It does, but compared to the two twelve core Xeons and 3 Phis, the interconnect power consumption is going to be miniscule.

    The BlueGene/Q systems are still my favorite. They've actually hit 14 PFlops in a benchmark run of a real application (not just Linpack,) and have actually used a million cores at once. The Sequoia system has as much memory as all of Tianhe-2. Until we get Graph500 results for Titan or Tianhe-2, I'm not going to be impressed. The entire architecture of BlueGene - the chips, the boards, the network topology, etc., are all designed to be scalable. Titan, Tianhe-2, etc., just hook everything up to a big router. Give me a torus over a fat tree any day.
  • Ktracho - Monday, June 17, 2013 - link

    I wonder how much of the performance improvement is due to the Xeon CPUs vs. the AMD CPUs in the Titan. I've heard AMD does better in terms of floating-point performance per dollar, and perhaps even FP performance per watt, but I would imagine Intel could do better in terms of absolute FP performance. In other words, perhaps the increase in performance is not really due using Xeon Phi vs. NVIDIA Tesla, and maybe the decreased efficiency is due (at least partially) to Xeon CPUs? In any case, I don't think Cray is allowed to sell their computers to China. Reply
  • protomech - Monday, June 17, 2013 - link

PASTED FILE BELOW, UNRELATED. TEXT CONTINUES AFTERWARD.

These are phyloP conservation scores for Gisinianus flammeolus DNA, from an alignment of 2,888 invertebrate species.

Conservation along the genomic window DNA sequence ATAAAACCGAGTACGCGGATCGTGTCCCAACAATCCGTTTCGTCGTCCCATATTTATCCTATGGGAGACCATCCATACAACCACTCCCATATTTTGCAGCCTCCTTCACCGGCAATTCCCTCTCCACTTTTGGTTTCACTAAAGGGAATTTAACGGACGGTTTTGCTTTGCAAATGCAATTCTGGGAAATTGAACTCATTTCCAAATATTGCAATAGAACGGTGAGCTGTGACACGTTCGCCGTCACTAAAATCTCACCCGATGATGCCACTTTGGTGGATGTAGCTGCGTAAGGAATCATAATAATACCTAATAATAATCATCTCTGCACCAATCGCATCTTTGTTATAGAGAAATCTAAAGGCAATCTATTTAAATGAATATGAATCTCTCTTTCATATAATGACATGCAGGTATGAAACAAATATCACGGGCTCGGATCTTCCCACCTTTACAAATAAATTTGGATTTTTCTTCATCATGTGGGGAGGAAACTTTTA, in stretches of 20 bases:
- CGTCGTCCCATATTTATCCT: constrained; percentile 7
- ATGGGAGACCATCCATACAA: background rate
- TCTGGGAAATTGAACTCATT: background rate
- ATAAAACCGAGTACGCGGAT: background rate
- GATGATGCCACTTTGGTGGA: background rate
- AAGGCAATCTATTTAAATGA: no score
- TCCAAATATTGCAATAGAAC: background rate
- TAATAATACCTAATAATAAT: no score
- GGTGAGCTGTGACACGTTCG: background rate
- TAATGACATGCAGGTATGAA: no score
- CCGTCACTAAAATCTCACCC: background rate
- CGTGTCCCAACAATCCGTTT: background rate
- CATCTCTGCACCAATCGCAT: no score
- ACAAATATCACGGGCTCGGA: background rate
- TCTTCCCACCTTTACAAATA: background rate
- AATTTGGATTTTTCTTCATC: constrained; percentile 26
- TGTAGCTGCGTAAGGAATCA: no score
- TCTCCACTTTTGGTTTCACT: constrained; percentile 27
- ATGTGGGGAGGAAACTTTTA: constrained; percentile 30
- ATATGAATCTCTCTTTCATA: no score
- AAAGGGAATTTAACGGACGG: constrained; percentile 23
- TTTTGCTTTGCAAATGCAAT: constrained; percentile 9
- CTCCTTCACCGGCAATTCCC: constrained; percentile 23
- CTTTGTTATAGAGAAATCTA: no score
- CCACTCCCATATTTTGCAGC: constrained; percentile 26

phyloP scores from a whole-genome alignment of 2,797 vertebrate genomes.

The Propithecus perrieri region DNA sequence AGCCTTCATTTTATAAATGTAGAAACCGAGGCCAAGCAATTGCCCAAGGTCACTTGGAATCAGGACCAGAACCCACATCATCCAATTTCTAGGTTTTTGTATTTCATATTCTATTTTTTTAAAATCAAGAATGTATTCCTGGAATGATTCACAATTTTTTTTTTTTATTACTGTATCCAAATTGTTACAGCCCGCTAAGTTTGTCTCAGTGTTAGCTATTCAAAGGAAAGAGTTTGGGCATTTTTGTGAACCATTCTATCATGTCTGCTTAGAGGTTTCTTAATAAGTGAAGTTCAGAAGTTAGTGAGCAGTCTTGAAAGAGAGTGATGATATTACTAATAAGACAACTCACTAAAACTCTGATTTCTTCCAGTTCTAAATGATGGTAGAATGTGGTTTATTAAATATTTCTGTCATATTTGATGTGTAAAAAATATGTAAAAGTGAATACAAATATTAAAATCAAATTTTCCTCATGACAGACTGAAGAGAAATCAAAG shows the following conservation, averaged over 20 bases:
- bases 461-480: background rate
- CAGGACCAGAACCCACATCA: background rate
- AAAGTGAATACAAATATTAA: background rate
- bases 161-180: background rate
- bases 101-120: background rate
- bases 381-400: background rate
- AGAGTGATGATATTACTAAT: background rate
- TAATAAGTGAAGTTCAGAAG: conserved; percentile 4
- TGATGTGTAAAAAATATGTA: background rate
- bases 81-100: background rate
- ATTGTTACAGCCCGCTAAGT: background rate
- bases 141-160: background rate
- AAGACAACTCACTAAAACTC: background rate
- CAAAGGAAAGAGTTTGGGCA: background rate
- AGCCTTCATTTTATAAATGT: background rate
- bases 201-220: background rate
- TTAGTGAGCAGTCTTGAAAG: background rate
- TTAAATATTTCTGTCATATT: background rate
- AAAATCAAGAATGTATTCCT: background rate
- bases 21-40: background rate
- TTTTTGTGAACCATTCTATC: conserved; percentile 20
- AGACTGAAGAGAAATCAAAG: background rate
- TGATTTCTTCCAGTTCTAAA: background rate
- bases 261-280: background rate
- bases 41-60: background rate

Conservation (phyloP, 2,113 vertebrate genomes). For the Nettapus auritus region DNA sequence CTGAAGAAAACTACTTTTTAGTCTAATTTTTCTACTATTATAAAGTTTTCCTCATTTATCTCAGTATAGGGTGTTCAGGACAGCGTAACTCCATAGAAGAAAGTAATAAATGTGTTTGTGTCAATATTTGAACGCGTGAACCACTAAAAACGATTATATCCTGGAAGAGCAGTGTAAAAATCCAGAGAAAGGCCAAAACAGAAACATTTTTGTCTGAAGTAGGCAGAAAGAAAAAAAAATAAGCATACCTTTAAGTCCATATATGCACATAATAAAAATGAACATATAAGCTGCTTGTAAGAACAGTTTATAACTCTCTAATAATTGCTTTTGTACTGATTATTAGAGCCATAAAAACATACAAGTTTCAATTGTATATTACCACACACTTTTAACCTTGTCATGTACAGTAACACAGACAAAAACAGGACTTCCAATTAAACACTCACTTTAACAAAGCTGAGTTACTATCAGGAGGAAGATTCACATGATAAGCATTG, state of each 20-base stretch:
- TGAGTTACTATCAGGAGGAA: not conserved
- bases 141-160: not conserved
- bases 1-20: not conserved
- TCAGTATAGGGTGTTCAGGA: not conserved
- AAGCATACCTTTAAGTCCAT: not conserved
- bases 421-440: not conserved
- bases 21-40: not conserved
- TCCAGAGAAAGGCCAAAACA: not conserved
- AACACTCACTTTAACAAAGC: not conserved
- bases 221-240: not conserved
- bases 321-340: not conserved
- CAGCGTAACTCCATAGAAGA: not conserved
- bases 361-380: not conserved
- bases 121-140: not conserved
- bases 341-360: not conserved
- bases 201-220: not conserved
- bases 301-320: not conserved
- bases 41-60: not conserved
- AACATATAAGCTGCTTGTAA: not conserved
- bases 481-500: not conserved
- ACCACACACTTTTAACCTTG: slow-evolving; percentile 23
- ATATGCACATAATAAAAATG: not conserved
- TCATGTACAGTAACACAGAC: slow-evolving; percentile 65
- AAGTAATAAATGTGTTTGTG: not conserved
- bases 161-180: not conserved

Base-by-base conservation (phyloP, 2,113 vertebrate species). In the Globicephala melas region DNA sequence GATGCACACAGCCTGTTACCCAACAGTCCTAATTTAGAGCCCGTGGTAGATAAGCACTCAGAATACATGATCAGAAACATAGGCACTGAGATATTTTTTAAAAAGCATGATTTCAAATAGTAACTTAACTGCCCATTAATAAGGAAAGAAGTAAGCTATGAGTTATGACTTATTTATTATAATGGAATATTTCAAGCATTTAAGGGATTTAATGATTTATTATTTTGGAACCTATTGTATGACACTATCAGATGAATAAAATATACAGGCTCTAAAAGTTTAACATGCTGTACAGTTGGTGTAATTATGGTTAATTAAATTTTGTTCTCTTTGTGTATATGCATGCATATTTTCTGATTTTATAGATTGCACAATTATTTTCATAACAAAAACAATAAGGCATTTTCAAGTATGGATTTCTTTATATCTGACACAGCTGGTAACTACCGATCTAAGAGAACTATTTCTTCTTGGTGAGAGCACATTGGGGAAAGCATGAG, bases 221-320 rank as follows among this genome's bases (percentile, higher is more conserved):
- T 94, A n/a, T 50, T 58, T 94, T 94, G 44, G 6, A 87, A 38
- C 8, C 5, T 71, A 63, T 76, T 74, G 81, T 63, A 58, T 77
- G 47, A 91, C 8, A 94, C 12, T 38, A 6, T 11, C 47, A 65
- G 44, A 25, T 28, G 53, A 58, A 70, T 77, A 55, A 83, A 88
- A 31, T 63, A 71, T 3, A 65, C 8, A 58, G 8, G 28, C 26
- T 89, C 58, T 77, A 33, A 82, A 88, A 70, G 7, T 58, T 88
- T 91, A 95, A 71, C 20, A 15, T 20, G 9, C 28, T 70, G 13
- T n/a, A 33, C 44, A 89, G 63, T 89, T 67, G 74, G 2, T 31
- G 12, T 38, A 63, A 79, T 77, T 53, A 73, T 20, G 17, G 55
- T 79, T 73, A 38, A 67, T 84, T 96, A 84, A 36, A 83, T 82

Here's a nice counter-point: In 2004 I helped build one of the bigger TOP500 computers. We saw about 20 MFLOPS/watt per node, 16 MFLOPS/watt for the entire system (not counting power used for facility cooling). Reply
  • hammer256 - Monday, June 17, 2013 - link

    So 2 orders of magnitude improvement in efficiency in 9 years. That's pretty sweet. Reply
  • marimvibe - Monday, June 17, 2013 - link

    Graph500 or GTFO. Reply
  • 1008anan - Tuesday, June 18, 2013 - link

    Ryan, it might be worth mentioning that the Tianhe-2 represents the first introduction of multi-socket Xeon Ivy Bridge Xeon E5-2692.Xeon Ivy Bridge E5s also powered the 54th and 330th fastest supercomputers on this list. No Xeon Ivy Bridge E5 models are listed on the latest Intel Price List.

    Tianhe-2 is the first ever top 10 supercomputer that consists entirely of processors fabricated at 22 nm.

    To my surprise there was no Oracle Sparc T5 supercomputer in the 500 list.

    Some other interesting observations:
    1) only 26 petaflop supercomputers on this list, up from 23 petaflop supercomputers in the last list. (would have thought that more than 3 petaflop supercomputers were purchased in 7 months)
    2) the 500th most powerful supercomputer only had 96.6 teraflops, up a measly 26% from 76.5 teraflops in the last list. This is the second straight list with modest growth in teraflops for the 500th most powerful system. What far will this trend go?
    3) The sum of computational power for all 500 supercomputer systems was 223 petaflops, up 38% from 162 petaflops in the November, 2012. (the November 2012 list showed in increase of 31% from 123 petaflops in the June, 2012 list)
    4) By performance, the most powerful supercomputer had 15.2% of the combined petaflops of all 500 supercomputers. This is almost certainly a record high percentage since the 500 list was first introduced in 1993.